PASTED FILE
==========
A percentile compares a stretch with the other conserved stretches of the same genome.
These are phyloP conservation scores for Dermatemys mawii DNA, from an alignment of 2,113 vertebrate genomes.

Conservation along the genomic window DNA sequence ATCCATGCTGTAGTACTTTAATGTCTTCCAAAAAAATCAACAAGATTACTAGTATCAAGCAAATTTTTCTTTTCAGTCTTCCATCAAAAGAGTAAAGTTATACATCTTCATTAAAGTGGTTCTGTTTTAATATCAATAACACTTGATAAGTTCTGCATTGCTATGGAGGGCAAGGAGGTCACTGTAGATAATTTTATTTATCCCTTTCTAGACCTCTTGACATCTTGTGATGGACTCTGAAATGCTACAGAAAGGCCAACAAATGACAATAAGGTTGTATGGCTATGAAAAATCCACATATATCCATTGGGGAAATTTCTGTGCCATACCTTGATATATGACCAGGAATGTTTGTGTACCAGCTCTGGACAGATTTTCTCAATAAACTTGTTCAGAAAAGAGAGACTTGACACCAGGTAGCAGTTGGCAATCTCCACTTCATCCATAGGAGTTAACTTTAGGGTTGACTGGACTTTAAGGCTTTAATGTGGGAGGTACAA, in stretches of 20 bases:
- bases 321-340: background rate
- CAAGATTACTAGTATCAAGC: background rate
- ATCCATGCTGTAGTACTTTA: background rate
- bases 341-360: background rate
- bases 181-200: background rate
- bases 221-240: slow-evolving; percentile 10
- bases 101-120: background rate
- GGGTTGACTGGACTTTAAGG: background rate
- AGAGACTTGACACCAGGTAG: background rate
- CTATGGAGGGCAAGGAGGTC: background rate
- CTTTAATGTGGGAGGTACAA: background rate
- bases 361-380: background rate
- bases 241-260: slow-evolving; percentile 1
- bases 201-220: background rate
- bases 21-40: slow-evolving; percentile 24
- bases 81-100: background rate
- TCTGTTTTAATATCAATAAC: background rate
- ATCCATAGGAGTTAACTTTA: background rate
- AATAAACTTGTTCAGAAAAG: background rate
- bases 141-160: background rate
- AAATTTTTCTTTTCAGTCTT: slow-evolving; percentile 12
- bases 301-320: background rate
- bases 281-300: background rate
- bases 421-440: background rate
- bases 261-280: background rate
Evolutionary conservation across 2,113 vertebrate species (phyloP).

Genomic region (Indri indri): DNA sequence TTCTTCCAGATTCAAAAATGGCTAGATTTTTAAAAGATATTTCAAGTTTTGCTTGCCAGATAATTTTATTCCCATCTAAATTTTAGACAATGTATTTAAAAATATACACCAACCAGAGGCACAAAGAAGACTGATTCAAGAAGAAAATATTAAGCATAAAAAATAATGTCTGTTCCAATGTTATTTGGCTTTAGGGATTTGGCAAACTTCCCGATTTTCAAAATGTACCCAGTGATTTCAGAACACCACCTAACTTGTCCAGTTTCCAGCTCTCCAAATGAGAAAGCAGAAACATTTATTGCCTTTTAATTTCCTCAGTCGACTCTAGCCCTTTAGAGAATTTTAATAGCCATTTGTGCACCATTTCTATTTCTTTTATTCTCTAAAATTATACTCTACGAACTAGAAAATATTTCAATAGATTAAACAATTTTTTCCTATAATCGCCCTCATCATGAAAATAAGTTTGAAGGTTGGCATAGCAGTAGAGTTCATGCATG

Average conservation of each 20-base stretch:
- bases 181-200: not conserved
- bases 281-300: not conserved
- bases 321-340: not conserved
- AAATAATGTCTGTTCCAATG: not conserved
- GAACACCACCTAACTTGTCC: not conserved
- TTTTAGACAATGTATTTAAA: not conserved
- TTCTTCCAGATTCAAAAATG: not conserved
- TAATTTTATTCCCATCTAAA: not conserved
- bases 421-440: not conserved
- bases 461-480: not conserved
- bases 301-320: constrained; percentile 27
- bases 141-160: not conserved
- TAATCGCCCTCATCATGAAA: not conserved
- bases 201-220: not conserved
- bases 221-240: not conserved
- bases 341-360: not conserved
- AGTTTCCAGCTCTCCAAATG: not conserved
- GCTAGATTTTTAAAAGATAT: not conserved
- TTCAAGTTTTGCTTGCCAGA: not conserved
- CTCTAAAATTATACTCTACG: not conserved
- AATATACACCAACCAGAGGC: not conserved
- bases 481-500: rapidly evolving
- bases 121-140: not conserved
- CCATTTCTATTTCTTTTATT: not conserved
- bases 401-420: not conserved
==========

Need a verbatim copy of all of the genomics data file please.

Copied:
A percentile compares a stretch with the other conserved stretches of the same genome.
These are phyloP conservation scores for Dermatemys mawii DNA, from an alignment of 2,113 vertebrate genomes.

Conservation along the genomic window DNA sequence ATCCATGCTGTAGTACTTTAATGTCTTCCAAAAAAATCAACAAGATTACTAGTATCAAGCAAATTTTTCTTTTCAGTCTTCCATCAAAAGAGTAAAGTTATACATCTTCATTAAAGTGGTTCTGTTTTAATATCAATAACACTTGATAAGTTCTGCATTGCTATGGAGGGCAAGGAGGTCACTGTAGATAATTTTATTTATCCCTTTCTAGACCTCTTGACATCTTGTGATGGACTCTGAAATGCTACAGAAAGGCCAACAAATGACAATAAGGTTGTATGGCTATGAAAAATCCACATATATCCATTGGGGAAATTTCTGTGCCATACCTTGATATATGACCAGGAATGTTTGTGTACCAGCTCTGGACAGATTTTCTCAATAAACTTGTTCAGAAAAGAGAGACTTGACACCAGGTAGCAGTTGGCAATCTCCACTTCATCCATAGGAGTTAACTTTAGGGTTGACTGGACTTTAAGGCTTTAATGTGGGAGGTACAA, in stretches of 20 bases:
- bases 321-340: background rate
- CAAGATTACTAGTATCAAGC: background rate
- ATCCATGCTGTAGTACTTTA: background rate
- bases 341-360: background rate
- bases 181-200: background rate
- bases 221-240: slow-evolving; percentile 10
- bases 101-120: background rate
- GGGTTGACTGGACTTTAAGG: background rate
- AGAGACTTGACACCAGGTAG: background rate
- CTATGGAGGGCAAGGAGGTC: background rate
- CTTTAATGTGGGAGGTACAA: background rate
- bases 361-380: background rate
- bases 241-260: slow-evolving; percentile 1
- bases 201-220: background rate
- bases 21-40: slow-evolving; percentile 24
- bases 81-100: background rate
- TCTGTTTTAATATCAATAAC: background rate
- ATCCATAGGAGTTAACTTTA: background rate
- AATAAACTTGTTCAGAAAAG: background rate
- bases 141-160: background rate
- AAATTTTTCTTTTCAGTCTT: slow-evolving; percentile 12
- bases 301-320: background rate
- bases 281-300: background rate
- bases 421-440: background rate
- bases 261-280: background rate
Evolutionary conservation across 2,113 vertebrate species (phyloP).

Genomic region (Indri indri): DNA sequence TTCTTCCAGATTCAAAAATGGCTAGATTTTTAAAAGATATTTCAAGTTTTGCTTGCCAGATAATTTTATTCCCATCTAAATTTTAGACAATGTATTTAAAAATATACACCAACCAGAGGCACAAAGAAGACTGATTCAAGAAGAAAATATTAAGCATAAAAAATAATGTCTGTTCCAATGTTATTTGGCTTTAGGGATTTGGCAAACTTCCCGATTTTCAAAATGTACCCAGTGATTTCAGAACACCACCTAACTTGTCCAGTTTCCAGCTCTCCAAATGAGAAAGCAGAAACATTTATTGCCTTTTAATTTCCTCAGTCGACTCTAGCCCTTTAGAGAATTTTAATAGCCATTTGTGCACCATTTCTATTTCTTTTATTCTCTAAAATTATACTCTACGAACTAGAAAATATTTCAATAGATTAAACAATTTTTTCCTATAATCGCCCTCATCATGAAAATAAGTTTGAAGGTTGGCATAGCAGTAGAGTTCATGCATG

Average conservation of each 20-base stretch:
- bases 181-200: not conserved
- bases 281-300: not conserved
- bases 321-340: not conserved
- AAATAATGTCTGTTCCAATG: not conserved
- GAACACCACCTAACTTGTCC: not conserved
- TTTTAGACAATGTATTTAAA: not conserved
- TTCTTCCAGATTCAAAAATG: not conserved
- TAATTTTATTCCCATCTAAA: not conserved
- bases 421-440: not conserved
- bases 461-480: not conserved
- bases 301-320: constrained; percentile 27
- bases 141-160: not conserved
- TAATCGCCCTCATCATGAAA: not conserved
- bases 201-220: not conserved
- bases 221-240: not conserved
- bases 341-360: not conserved
- AGTTTCCAGCTCTCCAAATG: not conserved
- GCTAGATTTTTAAAAGATAT: not conserved
- TTCAAGTTTTGCTTGCCAGA: not conserved
- CTCTAAAATTATACTCTACG: not conserved
- AATATACACCAACCAGAGGC: not conserved
- bases 481-500: rapidly evolving
- bases 121-140: not conserved
- CCATTTCTATTTCTTTTATT: not conserved
- bases 401-420: not conserved